AED'S - DEFIBRILLATION
Why Defibrillators for the Business and Home?

More people die from sudden cardiac arrest each year than from breast cancer, prostate cancer, AIDS, handguns, house fires, and traffic accidents--combined. The majority of these victims had no previously reported symptoms of heart disease.

Rapid defibrillation has been identified as the standard of treatment for cardiac arrest resulting from ventricular fibrillation. Nearly 80% of sudden cardiac arrests occur in the home. Fewer than 5% of victims survive largely because a defibrillator does not arrive in time.
Early Defibrillation: Effective Intervention

Every Minute Counts - For every minute that goes by without defibrillation, a cardiac arrest victim's chances of survival decrease by about 10 percent. After 10 minutes without defibrillation, few attempts at resuscitation are successful.

The average response time for emergency medical services in a typical community is 6 minutes. Positive Prospects for Survivors - SCA survivors have a positive long-term prognosis: 80% of survivors are alive after one year and 57% of SCA survivors are alive after five years.
Important Facts About Sudden Cardiac Arrest, Defibrillators and Survival

According to the American Heart Association, sudden cardiac arrest (SCA) is one of the leading causes of death in the United States, claiming more than 340,000 people each year or 680 people each day.

More people die from SCA than from breast cancer, prostate cancer, AIDS, house fires, handguns and traffic accidents combined. Nearly 80% percent of all cardiac arrests occur in the home; the majority are witnessed by someone who could potentially be a lifesaver.
Early Defibrillation In Action

The use of portable defibrillators by non-traditional responders, such as flight attendants, security guards, police officers, and citizens on airplanes and in casinos, workplaces, airports, communities and other venues have saved thousands of lives since they were introduced in the mid-1990s.

Sudden cardiac arrest (SCA) is one of the leading causes of death in the United States, striking more than 340,000 victims each year. More people die from SCA than from breast cancer, prostate cancer, house fires, hand guns, traffic accidents and AIDS combined. SCA can happen to anyone, anytime, anywhere and sometimes in extreme conditions.
Public Access Defibrillation

In the early 1990s, the American Heart Association (AHA) issued recommendations for minimally trained responders and laypersons for PAD. Several studies have evaluated the use of AEDs in such programs. One study by Valenzuela et al found that minimally trained security officers working in casinos were able to successfully resuscitate victims of cardiac arrest due to VF through the use of AEDs. When Loyola Marymount University basketball star Hank Gathers collapsed during a game and died several years ago, people were shocked that someone so young and fit could be stricken suddenly and unpredictably. Gathers' death heightened public awareness of SCA and its ability to end a life within minutes, but it also raised questions about who it strikes and why.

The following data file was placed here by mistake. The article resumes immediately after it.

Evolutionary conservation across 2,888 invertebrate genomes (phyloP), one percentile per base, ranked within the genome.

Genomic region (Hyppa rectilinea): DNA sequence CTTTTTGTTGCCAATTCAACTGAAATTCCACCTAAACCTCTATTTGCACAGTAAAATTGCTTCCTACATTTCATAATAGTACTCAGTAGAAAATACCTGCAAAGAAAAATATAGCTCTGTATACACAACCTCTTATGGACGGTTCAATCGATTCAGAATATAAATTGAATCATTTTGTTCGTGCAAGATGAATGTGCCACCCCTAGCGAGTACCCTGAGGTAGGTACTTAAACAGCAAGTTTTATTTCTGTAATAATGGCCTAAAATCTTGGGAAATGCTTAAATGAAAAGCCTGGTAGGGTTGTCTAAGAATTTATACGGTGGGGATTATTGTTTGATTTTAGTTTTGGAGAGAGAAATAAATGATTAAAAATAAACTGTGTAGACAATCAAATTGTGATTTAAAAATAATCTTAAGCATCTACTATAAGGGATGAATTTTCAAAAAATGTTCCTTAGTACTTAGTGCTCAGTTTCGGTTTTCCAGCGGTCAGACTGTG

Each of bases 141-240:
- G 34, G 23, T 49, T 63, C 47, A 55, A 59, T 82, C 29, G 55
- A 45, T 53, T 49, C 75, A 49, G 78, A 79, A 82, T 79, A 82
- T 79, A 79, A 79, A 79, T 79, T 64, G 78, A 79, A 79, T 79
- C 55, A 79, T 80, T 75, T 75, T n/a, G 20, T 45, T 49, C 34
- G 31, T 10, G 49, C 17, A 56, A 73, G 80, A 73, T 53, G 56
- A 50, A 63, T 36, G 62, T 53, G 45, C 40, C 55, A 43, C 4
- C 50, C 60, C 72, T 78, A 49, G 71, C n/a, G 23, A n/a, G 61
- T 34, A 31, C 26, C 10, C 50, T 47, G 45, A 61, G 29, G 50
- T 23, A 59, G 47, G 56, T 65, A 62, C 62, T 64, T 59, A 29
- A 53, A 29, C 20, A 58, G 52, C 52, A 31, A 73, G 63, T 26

Important Facts About Sudden Cardiac Arrest, Defibrillators and Survival

50 percent of men and 63 percent of women who died from SCA reported no previous symptoms of heart disease.

SCA strikes both men and women. The average age of victims is 65; however, many of those who experience SCA are much younger -- many in their 30s and 40s.

Defibrillation is recognized as the definitive treatment for ventricular fibrillation, the abnormal heart rhythm most often associated with SCA. While CPR may help prolong the window of survival, it cannot restore a normal cardiac rhythm.

For the best chance of survival, a shock should be delivered within 5 minutes. For every minute that goes by without defibrillation, a cardiac arrest victim's chances of survival decrease by about 10 percent. After 10 minutes without defibrillation, few attempts at resuscitation are successful.

SCA survivors have a good long-term prognosis: 80% of survivors are alive after one year and 57% after five years.

The average response time for emergency medical services in a typical community is 6 minutes. Studies of persons experiencing SCA in New York City and Chicago, where emergency medical system (EMS) response times are prolonged by heavy traffic and tall buildings, have demonstrated survival rates of 2% or less.

Presently, the national SCA survival rate in the United States is less than 5% largely because defibrillators don’t arrive in time.

The American Heart Association estimates that 40,000 more lives could be saved annually in the U.S. alone if automated external defibrillators (AEDs) were more widely available and could reach victims more quickly.

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